FEBRUARY 2023 (VOL.184)
- Home country/state /city：Vancouver, Canada
- Occupation：Wine Retailer, Rental space, Wine Bar
- Duration of living in Japan：Over 20 Years
- Why do you live in Japan?：For a living
You have been living longer in Japan than in Canada, but are there still any aspects of the Japanese culture or its people that you find bizarre or unique?
No matter which country you go to, there will always be fantastic people as well as strange people. My experience both in Japan and abroad made me realize that there is no single deciding factor that defines a race or community. But, having said that, there are certain cultural and social inclinations, which I sometimes find bizarre: in Japan, it is a very strong sense of group mentality. Many people are often obsessed with what others think of them, which in turn determines their mentalities or actions. Sometimes it can go too far and I find people are not enjoying their own lives.
What do you do in Japan?
I work for a wine retailer in Aoyama, Tokyo. I have always loved drinking wine with my family since I was a college student but soon realized that it’s my passion when traveling to Italy and meeting wonderful people, and eating amazing local food along with wine. As many people in the wine industry describe their entrance into the wine industry as “having been bit by the wine bug,” that was definitely the case for me as well.
What do you think about Japanese and Canadian wine?
I actually haven’t had the opportunity to taste a lot of Canadian wines, as I did not know much about wine back when I was a university student. Yet, having tried some wines mainly from Ontario and Okanagan, I was impressed by the quality and ripeness of the wines, despite being one of the highest latitude regions in the world.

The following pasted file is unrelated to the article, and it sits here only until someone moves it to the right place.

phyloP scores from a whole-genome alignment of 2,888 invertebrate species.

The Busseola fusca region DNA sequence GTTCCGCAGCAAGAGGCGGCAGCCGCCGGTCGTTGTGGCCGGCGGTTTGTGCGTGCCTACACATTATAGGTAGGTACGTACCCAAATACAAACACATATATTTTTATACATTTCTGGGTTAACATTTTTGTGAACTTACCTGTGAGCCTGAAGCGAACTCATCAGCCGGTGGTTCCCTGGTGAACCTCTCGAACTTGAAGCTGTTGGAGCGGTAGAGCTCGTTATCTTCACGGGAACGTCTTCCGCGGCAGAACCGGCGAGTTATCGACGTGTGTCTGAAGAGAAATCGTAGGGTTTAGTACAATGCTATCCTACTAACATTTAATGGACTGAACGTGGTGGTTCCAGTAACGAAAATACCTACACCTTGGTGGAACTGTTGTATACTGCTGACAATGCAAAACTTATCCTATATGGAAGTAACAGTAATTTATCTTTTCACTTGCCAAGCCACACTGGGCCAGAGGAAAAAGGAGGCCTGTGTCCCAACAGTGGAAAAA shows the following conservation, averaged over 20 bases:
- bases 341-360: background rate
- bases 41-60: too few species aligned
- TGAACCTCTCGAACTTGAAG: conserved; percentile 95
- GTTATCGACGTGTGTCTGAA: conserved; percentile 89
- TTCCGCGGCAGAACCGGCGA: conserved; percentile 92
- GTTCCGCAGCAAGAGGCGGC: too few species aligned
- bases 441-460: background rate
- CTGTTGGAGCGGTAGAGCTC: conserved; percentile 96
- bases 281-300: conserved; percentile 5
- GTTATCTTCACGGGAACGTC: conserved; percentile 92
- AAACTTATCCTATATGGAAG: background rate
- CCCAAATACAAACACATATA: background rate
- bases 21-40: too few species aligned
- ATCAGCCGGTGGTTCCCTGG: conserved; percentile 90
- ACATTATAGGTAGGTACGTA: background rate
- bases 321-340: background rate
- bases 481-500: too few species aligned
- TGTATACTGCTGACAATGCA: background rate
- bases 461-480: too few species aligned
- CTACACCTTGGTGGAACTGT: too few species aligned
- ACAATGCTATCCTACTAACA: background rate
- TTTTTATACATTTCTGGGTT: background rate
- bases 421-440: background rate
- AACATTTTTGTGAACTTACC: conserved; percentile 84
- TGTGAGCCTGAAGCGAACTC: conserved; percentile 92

I think Japanese wines are improving but are still in their infant stage so it is still hard to judge. However, there are some promising varieties that are proving well in this humid and wet country, such as Albarino, Petit Verdot, and Tannat. They are very good and have great potential.
Would you like to continue living in Japan for the rest of your life?
I would like to live in Japan because it is my home country, but I would also be interested in living abroad again, especially in a European country where my ancestors are from. However, living in Japan can be tough. What many do not realize is that there is a big gap between living and working. I am sure many foreigners working in Japan can attest to this. However, I have not worked abroad so I cannot make any assumptions, yet working in Tokyo (or any modern city) can be quite stressful. I can feel just how tired and stressed people are when I ride the train to my workplace and back in the evening. It doesn’t feel like many people are ‘enjoying life.’ But again, this may only be my own bias. I really cannot say anything, until I have lived and worked abroad.
What is your dream?
My dream is to one day become a “master of wine,” which is a qualification issued by The Institute of Master of Wine in the United Kingdom. It is generally regarded in the wine industry as one of the highest standards of professional knowledge. There are 416 MWs in the world, living in 31 countries. The study program is made up of three stages, and we have to study so hard! A master of wine has a lot of influence in the wine world. I hope that someday, I can use that influence to promote wineries, distributors, wine shops, and restaurants that do not have a strong voice due to their size yet are making “authentic wines” with a focus on artisanship.
Writer: Minobu Kondo
Photojournalist in Tokyo, writing for Japanese and American magazines. Publishing an essay “101 of green stories” with the other Japanese artists such as Kosetsu Minami. Languages: Japanese, English and French.